The struggle for civil rights and human rights never ends. While we have made important progress in building a more just society, too many people still suffer unequal treatment in their quest to achieve the American dream and enjoy our country’s most basic freedoms. Congress should execute its full authority to remove barriers where they exist and ensure that all Americans are afforded equal rights and protections.
Voting Rights Advancement Act (H.R. 2867)
- Updates the Voting Rights Act and restores key components that were gutted by the Roberts Supreme Court.
Voting Empowerment Act (H.R. 12)
- Ensures equal access to the ballot for every eligible voter, modernizes our voter registration system to increase participation, and eliminates deceptive practices that suppress voter turnout.
Congressional Gold Medals (H.R. 431 and H.R. 671)
- Awards the Congressional Gold Medal to the Foot Soldiers of the 1965 March from Selma to Montgomery and to the Freedom Riders who challenged non-enforcement of Supreme Court rulings against segregated public buses.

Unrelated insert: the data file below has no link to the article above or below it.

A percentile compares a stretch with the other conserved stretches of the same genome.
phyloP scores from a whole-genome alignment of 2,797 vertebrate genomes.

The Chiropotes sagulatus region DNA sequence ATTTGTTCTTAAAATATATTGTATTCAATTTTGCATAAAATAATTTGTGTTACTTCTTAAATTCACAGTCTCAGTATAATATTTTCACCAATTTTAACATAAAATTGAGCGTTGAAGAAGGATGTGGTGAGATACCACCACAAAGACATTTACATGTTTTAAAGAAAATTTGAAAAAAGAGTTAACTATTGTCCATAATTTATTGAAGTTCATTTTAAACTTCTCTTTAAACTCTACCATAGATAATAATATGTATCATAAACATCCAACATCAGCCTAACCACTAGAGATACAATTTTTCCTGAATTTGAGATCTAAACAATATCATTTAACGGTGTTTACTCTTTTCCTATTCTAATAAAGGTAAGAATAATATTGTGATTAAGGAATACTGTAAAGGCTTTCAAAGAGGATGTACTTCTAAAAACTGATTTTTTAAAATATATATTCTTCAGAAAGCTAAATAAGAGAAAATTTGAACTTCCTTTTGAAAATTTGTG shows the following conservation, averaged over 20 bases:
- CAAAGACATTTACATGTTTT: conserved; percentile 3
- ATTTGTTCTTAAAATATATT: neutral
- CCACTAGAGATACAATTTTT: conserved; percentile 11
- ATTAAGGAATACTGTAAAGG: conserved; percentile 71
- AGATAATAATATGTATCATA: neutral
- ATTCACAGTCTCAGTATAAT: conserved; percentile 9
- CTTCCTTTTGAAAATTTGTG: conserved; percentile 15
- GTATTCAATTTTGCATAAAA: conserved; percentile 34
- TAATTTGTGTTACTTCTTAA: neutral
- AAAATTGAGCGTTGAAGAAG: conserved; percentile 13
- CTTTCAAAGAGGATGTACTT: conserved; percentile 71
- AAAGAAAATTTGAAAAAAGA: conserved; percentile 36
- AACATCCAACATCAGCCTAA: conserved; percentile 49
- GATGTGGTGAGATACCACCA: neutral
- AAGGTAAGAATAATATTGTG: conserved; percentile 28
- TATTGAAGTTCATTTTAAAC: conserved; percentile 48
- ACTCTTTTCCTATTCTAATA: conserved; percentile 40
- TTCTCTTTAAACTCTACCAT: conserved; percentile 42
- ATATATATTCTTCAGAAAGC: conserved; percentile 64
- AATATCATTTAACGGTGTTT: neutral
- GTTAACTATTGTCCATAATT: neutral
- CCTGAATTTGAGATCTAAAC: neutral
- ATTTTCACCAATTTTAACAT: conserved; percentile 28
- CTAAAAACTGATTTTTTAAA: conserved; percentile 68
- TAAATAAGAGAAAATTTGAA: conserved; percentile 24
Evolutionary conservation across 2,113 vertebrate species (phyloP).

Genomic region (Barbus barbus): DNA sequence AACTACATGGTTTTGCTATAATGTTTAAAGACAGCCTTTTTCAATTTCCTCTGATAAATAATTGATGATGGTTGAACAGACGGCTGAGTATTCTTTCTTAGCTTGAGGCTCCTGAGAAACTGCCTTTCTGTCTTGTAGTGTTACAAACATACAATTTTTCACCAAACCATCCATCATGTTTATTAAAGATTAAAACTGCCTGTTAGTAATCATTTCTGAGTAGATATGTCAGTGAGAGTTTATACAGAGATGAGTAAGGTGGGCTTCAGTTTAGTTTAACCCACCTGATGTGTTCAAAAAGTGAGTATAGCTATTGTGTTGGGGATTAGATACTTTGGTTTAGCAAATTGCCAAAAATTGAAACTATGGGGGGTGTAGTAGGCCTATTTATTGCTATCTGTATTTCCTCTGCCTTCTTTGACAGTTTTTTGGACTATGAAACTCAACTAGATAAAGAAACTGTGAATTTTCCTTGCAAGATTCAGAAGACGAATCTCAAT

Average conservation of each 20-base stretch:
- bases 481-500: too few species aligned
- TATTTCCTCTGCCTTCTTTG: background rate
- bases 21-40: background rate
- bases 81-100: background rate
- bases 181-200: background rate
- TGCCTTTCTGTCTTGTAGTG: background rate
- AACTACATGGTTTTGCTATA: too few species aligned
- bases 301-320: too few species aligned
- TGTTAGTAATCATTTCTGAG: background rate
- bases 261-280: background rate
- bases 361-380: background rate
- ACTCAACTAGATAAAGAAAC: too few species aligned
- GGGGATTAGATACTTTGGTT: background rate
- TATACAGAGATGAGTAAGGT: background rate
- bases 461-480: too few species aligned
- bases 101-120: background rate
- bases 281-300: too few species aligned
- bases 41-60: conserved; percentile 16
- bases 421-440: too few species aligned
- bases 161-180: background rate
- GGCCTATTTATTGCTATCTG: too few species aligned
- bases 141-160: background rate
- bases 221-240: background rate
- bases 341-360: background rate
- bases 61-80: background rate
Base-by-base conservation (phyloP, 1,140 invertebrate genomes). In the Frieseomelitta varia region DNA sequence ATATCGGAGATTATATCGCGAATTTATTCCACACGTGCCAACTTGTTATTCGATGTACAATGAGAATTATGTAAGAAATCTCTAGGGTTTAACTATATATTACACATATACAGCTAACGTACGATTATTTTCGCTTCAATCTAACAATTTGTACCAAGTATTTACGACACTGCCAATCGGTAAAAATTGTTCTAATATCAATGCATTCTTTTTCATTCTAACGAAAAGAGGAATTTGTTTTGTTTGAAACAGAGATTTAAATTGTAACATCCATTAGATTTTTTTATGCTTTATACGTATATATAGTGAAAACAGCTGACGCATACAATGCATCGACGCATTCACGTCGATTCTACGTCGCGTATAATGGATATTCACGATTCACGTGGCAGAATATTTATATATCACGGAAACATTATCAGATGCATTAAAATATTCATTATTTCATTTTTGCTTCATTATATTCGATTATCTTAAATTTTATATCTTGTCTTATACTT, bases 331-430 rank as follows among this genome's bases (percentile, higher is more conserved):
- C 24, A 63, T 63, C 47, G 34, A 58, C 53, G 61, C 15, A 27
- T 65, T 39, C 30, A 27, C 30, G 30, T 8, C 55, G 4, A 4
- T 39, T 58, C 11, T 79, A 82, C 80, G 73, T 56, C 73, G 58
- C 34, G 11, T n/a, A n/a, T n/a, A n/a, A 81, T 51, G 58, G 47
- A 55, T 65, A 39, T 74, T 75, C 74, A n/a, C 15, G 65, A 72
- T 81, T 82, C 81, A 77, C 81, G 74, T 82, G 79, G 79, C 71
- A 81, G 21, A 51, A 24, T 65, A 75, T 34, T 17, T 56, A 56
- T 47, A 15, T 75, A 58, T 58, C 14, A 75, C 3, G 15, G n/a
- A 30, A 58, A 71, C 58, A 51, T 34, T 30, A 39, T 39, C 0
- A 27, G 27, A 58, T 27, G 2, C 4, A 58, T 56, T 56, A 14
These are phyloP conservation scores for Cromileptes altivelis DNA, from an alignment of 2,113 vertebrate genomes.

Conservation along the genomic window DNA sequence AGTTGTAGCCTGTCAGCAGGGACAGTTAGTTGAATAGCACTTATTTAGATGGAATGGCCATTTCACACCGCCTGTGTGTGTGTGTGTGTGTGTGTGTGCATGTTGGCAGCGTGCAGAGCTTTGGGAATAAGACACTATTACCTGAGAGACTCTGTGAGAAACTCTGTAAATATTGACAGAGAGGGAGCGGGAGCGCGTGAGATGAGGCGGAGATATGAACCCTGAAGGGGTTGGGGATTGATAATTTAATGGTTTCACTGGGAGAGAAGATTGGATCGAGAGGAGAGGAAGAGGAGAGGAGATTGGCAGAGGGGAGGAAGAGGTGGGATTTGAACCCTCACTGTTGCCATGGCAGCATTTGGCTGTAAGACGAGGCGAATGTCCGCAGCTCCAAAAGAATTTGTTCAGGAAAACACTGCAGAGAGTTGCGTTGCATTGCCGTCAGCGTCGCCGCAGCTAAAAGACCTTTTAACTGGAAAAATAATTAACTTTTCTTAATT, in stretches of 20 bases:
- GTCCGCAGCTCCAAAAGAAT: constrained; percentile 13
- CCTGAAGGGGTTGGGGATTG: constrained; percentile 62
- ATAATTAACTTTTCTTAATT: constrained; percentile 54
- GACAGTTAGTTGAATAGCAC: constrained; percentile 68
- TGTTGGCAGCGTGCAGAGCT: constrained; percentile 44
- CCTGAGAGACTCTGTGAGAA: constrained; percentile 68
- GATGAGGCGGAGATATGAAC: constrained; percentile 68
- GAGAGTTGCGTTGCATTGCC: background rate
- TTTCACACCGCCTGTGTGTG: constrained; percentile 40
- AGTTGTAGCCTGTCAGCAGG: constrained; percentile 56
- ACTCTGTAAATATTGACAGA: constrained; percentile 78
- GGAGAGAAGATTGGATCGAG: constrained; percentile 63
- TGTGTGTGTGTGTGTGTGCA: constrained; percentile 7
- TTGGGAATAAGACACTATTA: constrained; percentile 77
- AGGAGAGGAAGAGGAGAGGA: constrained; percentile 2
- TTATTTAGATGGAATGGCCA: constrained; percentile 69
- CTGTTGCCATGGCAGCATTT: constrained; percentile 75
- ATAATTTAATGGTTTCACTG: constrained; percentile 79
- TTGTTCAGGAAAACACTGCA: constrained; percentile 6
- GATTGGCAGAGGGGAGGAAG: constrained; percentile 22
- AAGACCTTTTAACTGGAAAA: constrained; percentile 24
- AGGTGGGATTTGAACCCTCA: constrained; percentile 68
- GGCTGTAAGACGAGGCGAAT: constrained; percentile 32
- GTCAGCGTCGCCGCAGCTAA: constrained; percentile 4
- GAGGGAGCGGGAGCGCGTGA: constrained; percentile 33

Equal Rights Amendment (ERA) (H.J. Res. 52)
- Offers Constitutional amendment to provide equal rights for women.
Equality Act (H.R. 3185)
- Provides anti-discrimination protections for LGBTQ people across key areas of life, including employment, housing, credit, education, public spaces and services, federally funded programs, and jury service.
Student Non-Discrimination Act (H.R. 846)
- Prohibits discrimination in public schools based on actual or perceived sexual orientation or gender identity.
Second Chance Reauthorization Act (H.R. 3406)
- Reauthorizes the Second Chance Act to provide funding to government agencies and nonprofits which serve individuals recently released from prison.
End Racial Profiling Act (H.R. 1933)
- Promotes best practices in community based law enforcement and changes the policies and procedures underlying racial profiling in order to enforce the constitutional right to equal protection of the law.
House Resolution 569
- Condemns violence, bigotry and hateful rhetoric towards Muslims in the United States.
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In 2015, on the 50th Anniversary of the March from Selma to Montgomery, Congressman John Sarbanes traveled to Alabama with John Lewis and a broad delegation to mark the occasion.